• Strategy: How your business is going to get to where it wants to be (e.g. resource plan).
  • Tactics: This details the specific aspects of your strategy (e.g. digital tools you will use).
  • Action: Here, this is where you put your plan into practice (e.g. content calendar).
  • Control: This is where you review, measure and update your plan (e.g. reports & optimisation).


Credit here to Chaffey D and Ellis-Chadwick F. This framework is useful for financial advisers who are looking to review and prioritse their overall plan (i.e. the “C” in the SOSTAC® model above):

  • Reach: This is where you work to increase awareness of your brand and services (e.g. across the internet or offline publications). KPIs you might use here (key performance indicators) include audience share or unique website visitors.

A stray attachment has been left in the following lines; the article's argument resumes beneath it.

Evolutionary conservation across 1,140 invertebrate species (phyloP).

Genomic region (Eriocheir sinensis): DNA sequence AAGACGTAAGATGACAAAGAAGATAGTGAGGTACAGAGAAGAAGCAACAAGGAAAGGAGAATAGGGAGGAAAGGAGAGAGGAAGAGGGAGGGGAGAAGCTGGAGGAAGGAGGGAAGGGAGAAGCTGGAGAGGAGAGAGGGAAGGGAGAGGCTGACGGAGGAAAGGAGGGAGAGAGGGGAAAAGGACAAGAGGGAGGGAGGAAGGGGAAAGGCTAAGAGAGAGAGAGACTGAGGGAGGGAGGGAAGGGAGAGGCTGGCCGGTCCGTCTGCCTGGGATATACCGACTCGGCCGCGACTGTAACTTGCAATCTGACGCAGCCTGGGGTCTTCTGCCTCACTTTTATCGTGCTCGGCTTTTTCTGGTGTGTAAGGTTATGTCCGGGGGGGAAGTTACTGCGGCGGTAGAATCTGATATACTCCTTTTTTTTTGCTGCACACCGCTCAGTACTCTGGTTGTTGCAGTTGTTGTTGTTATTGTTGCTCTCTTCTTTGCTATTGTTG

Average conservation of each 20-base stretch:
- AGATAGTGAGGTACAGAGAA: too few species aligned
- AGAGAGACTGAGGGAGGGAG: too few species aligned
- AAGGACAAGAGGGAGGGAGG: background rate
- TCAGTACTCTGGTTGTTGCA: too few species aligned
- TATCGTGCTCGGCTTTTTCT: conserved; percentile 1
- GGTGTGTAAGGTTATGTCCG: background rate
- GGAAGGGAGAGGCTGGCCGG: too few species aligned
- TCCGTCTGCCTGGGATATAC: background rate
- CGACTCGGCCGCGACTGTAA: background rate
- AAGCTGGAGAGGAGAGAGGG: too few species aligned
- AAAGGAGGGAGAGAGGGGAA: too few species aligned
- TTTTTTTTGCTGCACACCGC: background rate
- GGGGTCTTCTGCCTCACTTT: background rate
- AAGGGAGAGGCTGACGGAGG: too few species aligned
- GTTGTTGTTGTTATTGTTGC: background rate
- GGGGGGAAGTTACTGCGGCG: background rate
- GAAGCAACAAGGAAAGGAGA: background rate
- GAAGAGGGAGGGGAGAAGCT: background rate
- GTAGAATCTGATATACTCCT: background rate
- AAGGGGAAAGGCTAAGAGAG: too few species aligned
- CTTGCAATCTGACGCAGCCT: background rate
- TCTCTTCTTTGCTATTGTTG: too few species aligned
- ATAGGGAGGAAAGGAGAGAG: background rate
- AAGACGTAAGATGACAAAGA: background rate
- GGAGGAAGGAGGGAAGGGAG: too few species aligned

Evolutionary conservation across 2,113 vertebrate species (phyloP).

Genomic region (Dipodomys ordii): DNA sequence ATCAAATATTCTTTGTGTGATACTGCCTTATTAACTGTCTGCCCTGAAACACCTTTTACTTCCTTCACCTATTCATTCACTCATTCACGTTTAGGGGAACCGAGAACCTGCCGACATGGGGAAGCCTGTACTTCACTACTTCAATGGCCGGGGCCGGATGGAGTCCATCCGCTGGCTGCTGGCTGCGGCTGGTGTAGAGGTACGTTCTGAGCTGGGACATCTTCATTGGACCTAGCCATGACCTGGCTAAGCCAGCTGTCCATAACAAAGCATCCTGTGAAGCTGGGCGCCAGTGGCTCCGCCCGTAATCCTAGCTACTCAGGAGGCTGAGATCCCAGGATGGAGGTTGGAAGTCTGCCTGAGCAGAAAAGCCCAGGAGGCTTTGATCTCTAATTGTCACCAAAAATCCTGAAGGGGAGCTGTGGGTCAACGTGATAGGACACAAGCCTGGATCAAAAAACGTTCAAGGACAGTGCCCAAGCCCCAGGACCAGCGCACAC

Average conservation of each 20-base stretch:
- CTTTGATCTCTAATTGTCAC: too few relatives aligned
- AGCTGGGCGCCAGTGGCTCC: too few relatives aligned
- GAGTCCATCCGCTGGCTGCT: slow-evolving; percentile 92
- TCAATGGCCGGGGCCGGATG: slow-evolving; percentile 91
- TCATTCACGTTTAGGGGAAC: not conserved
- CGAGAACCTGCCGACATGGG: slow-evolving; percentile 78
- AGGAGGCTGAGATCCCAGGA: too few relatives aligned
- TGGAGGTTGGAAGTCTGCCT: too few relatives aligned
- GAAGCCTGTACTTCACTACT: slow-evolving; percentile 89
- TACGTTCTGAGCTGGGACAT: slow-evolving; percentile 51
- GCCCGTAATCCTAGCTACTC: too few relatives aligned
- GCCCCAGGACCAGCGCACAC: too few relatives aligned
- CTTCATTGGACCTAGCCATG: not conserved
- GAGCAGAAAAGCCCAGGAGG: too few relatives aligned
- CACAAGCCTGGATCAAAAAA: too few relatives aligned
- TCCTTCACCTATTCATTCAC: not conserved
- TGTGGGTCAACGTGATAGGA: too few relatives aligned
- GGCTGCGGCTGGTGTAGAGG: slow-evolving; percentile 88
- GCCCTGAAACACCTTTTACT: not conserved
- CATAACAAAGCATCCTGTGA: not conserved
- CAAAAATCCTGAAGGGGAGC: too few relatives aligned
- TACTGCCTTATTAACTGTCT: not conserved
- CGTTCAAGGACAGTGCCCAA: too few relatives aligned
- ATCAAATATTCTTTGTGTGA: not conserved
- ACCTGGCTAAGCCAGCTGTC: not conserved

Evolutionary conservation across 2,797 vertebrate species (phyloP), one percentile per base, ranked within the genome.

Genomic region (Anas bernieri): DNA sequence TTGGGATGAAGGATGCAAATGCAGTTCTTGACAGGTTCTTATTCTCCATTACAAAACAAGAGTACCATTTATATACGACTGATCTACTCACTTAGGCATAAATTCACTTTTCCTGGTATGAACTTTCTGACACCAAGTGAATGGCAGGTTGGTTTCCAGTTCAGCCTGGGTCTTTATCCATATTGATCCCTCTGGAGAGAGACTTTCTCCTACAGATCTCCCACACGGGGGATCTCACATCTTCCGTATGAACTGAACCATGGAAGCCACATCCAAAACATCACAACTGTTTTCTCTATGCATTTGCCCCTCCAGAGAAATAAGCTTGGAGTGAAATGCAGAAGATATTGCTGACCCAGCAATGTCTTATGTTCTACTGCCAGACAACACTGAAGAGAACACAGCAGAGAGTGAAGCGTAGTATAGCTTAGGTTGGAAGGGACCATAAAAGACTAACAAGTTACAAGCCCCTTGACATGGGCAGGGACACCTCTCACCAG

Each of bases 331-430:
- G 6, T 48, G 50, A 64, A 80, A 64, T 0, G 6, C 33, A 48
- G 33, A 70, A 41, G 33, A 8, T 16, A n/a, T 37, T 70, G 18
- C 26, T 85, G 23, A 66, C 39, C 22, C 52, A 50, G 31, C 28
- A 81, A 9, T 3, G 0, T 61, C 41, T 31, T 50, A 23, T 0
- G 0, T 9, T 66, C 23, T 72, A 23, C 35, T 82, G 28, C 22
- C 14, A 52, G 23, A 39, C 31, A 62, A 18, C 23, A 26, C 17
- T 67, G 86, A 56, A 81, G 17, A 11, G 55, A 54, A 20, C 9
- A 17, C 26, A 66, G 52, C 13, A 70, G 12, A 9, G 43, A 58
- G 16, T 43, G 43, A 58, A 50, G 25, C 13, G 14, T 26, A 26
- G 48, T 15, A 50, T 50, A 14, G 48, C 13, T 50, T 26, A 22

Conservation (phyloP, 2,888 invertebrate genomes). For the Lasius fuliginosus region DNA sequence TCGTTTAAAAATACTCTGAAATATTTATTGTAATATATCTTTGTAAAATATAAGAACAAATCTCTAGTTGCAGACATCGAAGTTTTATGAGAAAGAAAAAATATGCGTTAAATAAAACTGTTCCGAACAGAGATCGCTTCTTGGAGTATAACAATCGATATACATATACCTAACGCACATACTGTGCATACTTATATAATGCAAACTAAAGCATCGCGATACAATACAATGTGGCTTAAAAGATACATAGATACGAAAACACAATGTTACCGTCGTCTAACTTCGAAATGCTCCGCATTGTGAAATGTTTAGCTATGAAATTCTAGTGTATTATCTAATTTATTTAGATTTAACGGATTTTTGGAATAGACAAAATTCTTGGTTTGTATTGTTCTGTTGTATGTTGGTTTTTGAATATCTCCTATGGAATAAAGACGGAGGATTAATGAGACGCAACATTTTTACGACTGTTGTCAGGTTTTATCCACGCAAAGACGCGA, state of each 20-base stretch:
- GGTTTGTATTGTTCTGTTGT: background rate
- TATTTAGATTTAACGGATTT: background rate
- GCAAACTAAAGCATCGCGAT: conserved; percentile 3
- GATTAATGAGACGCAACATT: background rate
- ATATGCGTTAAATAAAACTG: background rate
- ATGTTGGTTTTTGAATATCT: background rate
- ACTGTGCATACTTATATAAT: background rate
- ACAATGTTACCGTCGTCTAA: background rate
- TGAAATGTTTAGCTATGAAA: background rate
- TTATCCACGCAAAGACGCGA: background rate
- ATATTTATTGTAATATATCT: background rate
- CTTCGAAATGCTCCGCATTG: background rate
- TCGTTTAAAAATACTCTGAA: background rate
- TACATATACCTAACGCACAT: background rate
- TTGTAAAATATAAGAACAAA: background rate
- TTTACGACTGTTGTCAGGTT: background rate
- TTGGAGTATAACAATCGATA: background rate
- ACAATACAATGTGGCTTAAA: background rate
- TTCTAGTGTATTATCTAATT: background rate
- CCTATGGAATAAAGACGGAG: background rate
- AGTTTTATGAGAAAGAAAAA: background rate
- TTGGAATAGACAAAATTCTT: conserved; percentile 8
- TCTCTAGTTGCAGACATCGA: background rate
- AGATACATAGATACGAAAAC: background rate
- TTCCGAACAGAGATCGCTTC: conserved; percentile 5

• Act: This concerns the next logical step from awareness, which is interaction. In other words, here you are looking at how to increase brand engagement. KPIs include website bounce rate, newsletter sign ups, or pages per visit on your financial website.
  • Convert: Here you are working to increase your conversion actions. For instance, KPIs include marketing goals such as leads, fans or sales.
  • Engage: In this area, you are looking more at repeat sales and long-lasting customer relationships.